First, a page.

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Friday, October 07, 2011

Healing Hearts blog introduces Anthony Garcia, guest blogger and graduate in English Literature

Getting Published in Grad School by Anthony Garcia

With the job market looking bleak for recent graduates in the current economy, it is important for students to make themselves as competitive as possible. This is true for students from traditional undergraduate programs in English and related fields to online graduate programs, and everything in between. Publishing gives students something beyond their coursework to show for their time in school, and looks impressive to both educational and office-oriented employers.

If you are in academia, publishing may also be your best chance to distinguish yourself. Most tenure requirements for assistant professors place heavy emphasis on publishing, but graduate students are more often expected to publish in order to get ahead, and sometimes even just to be considered. This trend may seem discouraging to students who really want to focus on their studies, but there are many ways to start publishing while still in school.

Something needs to be written in order to publish, so that would seem like the logical first step. However, if you do not have something already written, it will be helpful to do your homework before drafting your piece. To make your writing have the most impact, put your energy into the type of work that's tailored to your field. For example, scholarly journal articles may be the premium in your area of study, or may be it's short stories. Next scope out each publication venue that looks like it might fit your interests, and consider what types of topics are discussed, and which issues are best for the audiences in your given area of study.

Once you have found a few possible venues to tailor your writing to, you can begin. If you are having writer’s block, it is helpful to have your peers give feedback during the brainstorming process. When you dialogue with someone about your writing, it can really help get the creative method started, and help you save draft time. Many graduate students feel advanced, but it can be easy to forget basic writing tools, such as the importance for outlining. Graduate students and even professors still benefit from the outline, just as a basic writer would. This tip is especially important when the material is dense, or you are working with the jargon-filled prose common in the academe.

Turning conference papers into published articles is another way to save time in the writing process, and to utilize the audience you gained during the conference. Looking for calls for papers for different conferences can help you get motivated to write out an idea you might have, share your work with others and get direct feedback, and work with a shorter draft before lengthening it for publication.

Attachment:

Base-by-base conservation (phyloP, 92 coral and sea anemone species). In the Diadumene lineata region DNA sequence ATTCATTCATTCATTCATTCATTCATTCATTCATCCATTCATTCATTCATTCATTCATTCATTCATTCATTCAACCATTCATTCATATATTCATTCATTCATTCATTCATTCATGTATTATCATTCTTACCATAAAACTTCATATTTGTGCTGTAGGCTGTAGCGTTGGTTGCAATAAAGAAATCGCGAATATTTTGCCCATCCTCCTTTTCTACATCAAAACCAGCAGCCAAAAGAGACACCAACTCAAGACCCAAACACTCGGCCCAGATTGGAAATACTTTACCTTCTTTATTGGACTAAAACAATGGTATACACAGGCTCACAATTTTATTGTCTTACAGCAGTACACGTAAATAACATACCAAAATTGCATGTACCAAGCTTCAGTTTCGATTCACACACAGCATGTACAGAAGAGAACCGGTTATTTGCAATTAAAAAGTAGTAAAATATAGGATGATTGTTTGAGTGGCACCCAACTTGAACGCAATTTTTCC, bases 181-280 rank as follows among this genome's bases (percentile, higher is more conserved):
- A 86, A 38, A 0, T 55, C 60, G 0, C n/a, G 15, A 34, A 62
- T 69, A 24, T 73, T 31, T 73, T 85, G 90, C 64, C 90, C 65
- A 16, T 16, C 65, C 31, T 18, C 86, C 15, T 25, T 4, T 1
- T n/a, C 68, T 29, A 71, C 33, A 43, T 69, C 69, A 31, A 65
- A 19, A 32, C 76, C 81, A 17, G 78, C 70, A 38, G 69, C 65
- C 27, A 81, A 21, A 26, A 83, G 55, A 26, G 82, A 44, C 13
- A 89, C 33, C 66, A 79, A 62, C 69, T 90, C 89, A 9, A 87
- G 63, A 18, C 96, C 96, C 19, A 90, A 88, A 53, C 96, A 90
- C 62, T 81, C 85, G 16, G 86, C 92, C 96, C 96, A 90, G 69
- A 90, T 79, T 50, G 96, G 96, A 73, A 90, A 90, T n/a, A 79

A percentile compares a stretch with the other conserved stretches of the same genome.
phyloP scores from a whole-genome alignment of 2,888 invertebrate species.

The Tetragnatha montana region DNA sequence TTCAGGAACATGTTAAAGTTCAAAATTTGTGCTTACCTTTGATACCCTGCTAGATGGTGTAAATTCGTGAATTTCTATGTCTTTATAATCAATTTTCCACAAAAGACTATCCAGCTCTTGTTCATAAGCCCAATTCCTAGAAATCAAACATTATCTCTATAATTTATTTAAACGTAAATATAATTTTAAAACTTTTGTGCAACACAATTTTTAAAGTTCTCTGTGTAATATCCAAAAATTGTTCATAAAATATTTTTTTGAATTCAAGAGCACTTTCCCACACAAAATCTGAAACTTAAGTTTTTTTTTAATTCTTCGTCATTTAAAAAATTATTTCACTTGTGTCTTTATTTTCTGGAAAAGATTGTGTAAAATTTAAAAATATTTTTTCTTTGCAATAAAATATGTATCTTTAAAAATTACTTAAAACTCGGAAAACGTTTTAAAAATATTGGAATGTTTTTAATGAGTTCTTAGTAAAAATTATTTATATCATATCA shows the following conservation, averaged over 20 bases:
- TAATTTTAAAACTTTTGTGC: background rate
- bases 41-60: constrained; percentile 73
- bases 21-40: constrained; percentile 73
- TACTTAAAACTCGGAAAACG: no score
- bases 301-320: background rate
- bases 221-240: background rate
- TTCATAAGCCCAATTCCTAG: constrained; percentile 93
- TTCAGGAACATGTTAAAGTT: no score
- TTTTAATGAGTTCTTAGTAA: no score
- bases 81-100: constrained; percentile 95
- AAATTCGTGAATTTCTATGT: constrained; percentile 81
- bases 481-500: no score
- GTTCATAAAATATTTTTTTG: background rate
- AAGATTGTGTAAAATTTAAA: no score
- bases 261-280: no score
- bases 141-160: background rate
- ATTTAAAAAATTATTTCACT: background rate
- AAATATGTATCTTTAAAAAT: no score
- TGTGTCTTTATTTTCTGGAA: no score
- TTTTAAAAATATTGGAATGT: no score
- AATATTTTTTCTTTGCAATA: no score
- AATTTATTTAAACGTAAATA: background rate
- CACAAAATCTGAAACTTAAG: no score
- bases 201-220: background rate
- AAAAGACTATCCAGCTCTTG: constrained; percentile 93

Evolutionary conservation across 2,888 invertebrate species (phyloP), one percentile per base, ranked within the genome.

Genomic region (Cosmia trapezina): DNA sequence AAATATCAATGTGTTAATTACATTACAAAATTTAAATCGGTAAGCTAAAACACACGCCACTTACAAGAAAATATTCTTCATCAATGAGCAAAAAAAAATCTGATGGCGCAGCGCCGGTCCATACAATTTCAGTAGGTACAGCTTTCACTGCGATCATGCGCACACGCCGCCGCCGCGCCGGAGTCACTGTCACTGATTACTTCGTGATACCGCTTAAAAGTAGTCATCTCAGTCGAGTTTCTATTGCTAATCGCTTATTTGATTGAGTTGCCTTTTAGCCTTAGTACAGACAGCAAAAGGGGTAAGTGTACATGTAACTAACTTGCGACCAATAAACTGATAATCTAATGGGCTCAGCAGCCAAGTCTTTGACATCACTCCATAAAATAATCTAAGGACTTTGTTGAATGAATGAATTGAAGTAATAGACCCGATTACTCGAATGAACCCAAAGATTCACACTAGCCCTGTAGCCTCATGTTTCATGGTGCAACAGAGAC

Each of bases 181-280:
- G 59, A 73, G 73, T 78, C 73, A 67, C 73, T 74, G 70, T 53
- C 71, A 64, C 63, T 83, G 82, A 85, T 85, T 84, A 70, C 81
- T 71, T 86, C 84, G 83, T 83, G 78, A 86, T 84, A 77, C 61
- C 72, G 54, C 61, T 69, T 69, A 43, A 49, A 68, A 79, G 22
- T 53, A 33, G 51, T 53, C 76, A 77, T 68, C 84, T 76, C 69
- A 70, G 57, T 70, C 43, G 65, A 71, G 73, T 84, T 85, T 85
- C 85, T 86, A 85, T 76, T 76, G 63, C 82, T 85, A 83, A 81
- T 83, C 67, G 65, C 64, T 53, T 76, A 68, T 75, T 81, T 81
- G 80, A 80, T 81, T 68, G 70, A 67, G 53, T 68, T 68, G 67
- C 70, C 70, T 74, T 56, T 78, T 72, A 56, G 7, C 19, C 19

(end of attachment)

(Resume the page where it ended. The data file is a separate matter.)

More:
If you already have something written, you will need to make sure that your topic is relevant in your chosen area of specialization, especially if you plan on teaching and researching at a university level. The less relevant and timely your work is, the less likely that it will be recognized by scholars in your field searching for hires. If you are a graduate-level fiction writer, make sure to scope out the best journals, reviews and magazines for your genre. Checking out the qualifications that each site offers before sending out your work is a useful way to write with those guidelines in mind, and to save yourself time later on trying to figure out where to send your work. There are many resources that list different “homes” for writing, from children's literature to horror fiction.

Keep writing, and keep submitting. Because publishing is so imperative in the academe for many professional successes, getting a head start in graduate school will show that you are a force to be reckoned with, and will definitely help you when enter the job market. 

Bio: Anthony recently completed his graduate education in English Literature. A New Mexico native, he currently resides and writes in Seattle, Washington. He writes primarily about education, travel, literature, and American culture. 

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